Shabo's story, chapter 3
The next few days were not so calm for Shabo. She had the money and she was well-determined to undergo an abortion but she was too scared. She was still too young to embark on an operation all by herself. Then she finally, one quiet morning, she summoned courage to the family planning centre to do the deed.
Since abortion is illegal, such procedures are performed secretly, often by people who are very poorly qualified for the purpose. What is more, the perioperative conditions too are often very substandard increasing the risk for so many complications. What is worst, there is often nothing that can be done in case of anything going wrong. But for Shabo and girls like her such issue, for obvious reasons, carry less importance than the fact that they must get rid of their illegitimate child.
The woman, upon seeing Shabo with the money in her hand, smiled and said, "very good, got the money? Come along with me." She was certainly thinking that the money had come from her lover for whom the pregnancy was a problem as well but who was too embarrassed (and scared too) to accompany the girl.
Shabo was taken to a very small, dingy almost dark room. Despite being so small, the room apparently served the purpose of a fully functional, make-shift surgical suite. When you entered the room, on your right, there was a bench--- the waiting area. Right in front of you , curtains stained with dirt and blood hung down to cover a rusting patient bed--- the operation room. On the left, there was a cot (charpai)- apparently the recovery area.
Shabo was lucky, since the surgical suite did not appear too busy on the day. There was no one in the waiting area or the recovery area. A woman seemed to be lying on the bed inside the curtains. Shabo could hear someone, apparently a staff member (nurse), talking to her, asking her to calm down and not to be afraid. Shabo could, however, not hear the patient herself.
The lady took the money from Shabo, counted it, and then giving Shabo a confirmatory smile put the money in a cloth purse that was hanging down her neck, with a thread too long to be seen normally. She then asked Shabo to wait for her turn. She sent her assistant asking her to lock the facility so they could start their work.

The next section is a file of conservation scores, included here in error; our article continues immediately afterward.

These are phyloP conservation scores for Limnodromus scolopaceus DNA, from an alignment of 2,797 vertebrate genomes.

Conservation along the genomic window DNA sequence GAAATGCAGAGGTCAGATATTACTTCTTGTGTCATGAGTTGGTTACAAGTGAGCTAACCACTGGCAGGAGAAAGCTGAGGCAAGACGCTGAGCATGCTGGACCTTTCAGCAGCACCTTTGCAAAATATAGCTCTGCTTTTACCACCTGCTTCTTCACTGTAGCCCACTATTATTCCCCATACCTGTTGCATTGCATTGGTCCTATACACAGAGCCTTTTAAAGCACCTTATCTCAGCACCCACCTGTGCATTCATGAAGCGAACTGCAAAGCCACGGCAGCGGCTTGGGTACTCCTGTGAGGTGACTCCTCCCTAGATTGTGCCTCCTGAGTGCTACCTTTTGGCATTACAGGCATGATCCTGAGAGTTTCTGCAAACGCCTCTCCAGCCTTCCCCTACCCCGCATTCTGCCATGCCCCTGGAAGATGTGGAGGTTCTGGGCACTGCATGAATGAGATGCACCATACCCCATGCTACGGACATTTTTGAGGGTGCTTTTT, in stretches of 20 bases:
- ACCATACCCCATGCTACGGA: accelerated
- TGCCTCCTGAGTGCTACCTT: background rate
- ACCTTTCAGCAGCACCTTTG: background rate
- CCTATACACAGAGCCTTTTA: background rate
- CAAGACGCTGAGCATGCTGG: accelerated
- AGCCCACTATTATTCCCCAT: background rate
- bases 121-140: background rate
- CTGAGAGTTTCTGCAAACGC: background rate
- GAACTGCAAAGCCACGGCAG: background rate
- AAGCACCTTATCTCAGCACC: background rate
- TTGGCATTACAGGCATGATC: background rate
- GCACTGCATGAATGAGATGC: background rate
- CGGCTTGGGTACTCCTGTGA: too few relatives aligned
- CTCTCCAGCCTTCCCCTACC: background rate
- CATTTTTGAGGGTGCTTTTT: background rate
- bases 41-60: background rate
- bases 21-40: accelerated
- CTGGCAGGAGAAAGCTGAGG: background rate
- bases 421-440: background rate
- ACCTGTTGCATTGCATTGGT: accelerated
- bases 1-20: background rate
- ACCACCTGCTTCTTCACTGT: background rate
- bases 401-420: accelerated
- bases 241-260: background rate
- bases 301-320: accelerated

The next couple of hours were an episode of indescribable horror for Shabo. All she heard were cries of the woman who, it seemed, as if she was cut into pieces. She was crying inconsolably and interspersed in her cries, she could also hear the technician and her assistant talk to her, calm down it is going to be over, relax, relax, it is almost done, and talking to each other, give me this equipment give me that, cotton, wipe the blood. The procedure finished, the woman was quiet, not because she was not in pain, but because she was fainting.
Now it was Shabo's turn. Her face was not pale with fear, it was white. She could not say a word, she did not even ask if it would be painful, perhaps she already had determined what would probably happen to her.
And this she mounted the couch without speaking word, or showing any sign of relief or distress.
The technician undressed her lower torso quickly, without even asking for permission, without even telling her to relax. She herself was perturbed, not for Shabo but for the previous patient, who now looked more dead than alive. She then draped Shabo in a sheet of plastic leaving exposed only the area where her surgical field was.
The procedure commenced without any words being exchanged between Shabo and the other lady. Shabo was so nervous, she perceived the touch of the fingers of the lady like stabs of knives. Curiously, however, she did not utter any sound in response. She cried however when the technician applied suction (to suck out the contents of the pregnancy), at which point the helper was called so as to hold Shabo back from interfering with the surgery. In the meanwhile, the two also talked about the other patient, occasionally removing the curtain to have a look at her.
Shabo's procedure was much less invasive as her pregnancy was just over five weeks. She was not like the previous patient whose pregnancy was advanced and whose procedure, therefore, was more complicated. Since the procedure was 'small', Shabo was not given any post surgical instructions, except that she kept a pad (they called it a pad, although it was just a piece of shabby cloth) down there until the bleeding had completely stopped. She was also suggested to run a pregnancy test in one week to confirm it was not there.
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